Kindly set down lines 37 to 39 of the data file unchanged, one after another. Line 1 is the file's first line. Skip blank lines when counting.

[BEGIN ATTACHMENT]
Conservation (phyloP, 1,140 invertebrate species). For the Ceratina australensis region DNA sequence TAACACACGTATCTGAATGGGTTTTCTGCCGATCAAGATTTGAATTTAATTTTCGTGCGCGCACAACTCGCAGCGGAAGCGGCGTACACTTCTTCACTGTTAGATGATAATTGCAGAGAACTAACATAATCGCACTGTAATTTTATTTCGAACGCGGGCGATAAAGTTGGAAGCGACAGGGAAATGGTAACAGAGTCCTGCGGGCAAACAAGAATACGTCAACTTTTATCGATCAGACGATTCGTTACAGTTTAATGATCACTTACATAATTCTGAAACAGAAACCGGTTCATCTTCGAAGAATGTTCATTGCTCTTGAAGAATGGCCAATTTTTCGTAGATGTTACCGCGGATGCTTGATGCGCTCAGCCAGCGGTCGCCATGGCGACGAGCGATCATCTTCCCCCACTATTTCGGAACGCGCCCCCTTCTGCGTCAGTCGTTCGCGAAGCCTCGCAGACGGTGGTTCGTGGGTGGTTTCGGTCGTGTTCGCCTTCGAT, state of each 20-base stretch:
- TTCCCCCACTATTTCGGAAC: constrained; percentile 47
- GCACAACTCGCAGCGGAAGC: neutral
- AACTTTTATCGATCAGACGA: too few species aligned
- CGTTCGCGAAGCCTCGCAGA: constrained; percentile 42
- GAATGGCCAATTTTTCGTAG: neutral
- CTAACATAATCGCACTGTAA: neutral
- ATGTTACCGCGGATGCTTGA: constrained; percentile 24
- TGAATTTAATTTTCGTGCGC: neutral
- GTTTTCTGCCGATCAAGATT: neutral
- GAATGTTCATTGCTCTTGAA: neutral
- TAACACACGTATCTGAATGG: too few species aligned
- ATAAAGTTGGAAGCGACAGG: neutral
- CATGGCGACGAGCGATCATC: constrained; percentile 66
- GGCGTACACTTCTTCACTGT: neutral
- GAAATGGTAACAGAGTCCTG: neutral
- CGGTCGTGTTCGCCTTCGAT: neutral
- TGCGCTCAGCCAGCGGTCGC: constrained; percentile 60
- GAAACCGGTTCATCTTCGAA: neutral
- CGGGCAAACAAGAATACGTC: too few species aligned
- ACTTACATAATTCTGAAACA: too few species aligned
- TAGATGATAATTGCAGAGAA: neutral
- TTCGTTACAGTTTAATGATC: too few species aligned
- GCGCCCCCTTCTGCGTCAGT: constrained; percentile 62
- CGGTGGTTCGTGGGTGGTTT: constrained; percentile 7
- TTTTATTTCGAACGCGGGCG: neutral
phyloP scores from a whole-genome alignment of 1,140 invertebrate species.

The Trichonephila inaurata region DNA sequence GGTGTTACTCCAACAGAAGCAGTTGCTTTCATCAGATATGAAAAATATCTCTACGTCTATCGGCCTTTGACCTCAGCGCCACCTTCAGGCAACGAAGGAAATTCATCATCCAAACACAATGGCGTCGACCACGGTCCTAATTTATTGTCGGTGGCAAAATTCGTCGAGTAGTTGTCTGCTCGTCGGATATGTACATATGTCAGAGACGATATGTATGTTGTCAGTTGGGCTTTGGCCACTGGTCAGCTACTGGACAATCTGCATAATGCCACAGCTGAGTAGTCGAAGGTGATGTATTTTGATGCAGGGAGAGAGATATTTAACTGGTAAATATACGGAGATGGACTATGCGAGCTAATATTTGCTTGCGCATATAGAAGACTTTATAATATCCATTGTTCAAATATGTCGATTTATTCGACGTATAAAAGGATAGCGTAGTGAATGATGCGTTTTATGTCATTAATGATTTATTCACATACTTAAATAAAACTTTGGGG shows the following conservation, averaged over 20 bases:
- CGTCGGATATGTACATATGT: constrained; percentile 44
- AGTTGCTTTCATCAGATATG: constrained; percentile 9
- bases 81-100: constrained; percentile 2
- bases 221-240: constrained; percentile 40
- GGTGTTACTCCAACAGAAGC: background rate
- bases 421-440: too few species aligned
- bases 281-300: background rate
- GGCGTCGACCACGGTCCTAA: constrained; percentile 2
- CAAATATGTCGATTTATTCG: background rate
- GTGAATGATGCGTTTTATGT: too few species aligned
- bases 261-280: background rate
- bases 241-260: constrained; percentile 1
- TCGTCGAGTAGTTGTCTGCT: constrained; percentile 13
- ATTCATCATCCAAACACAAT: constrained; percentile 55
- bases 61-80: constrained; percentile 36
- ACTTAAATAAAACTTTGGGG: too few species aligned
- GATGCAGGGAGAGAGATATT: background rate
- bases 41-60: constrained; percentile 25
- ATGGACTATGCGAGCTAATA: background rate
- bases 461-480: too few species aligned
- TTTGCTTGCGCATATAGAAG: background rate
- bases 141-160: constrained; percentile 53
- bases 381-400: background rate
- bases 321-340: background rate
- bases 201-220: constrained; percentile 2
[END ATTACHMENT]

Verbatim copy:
- CAAATATGTCGATTTATTCG: background rate
- GTGAATGATGCGTTTTATGT: too few species aligned
- bases 261-280: background rate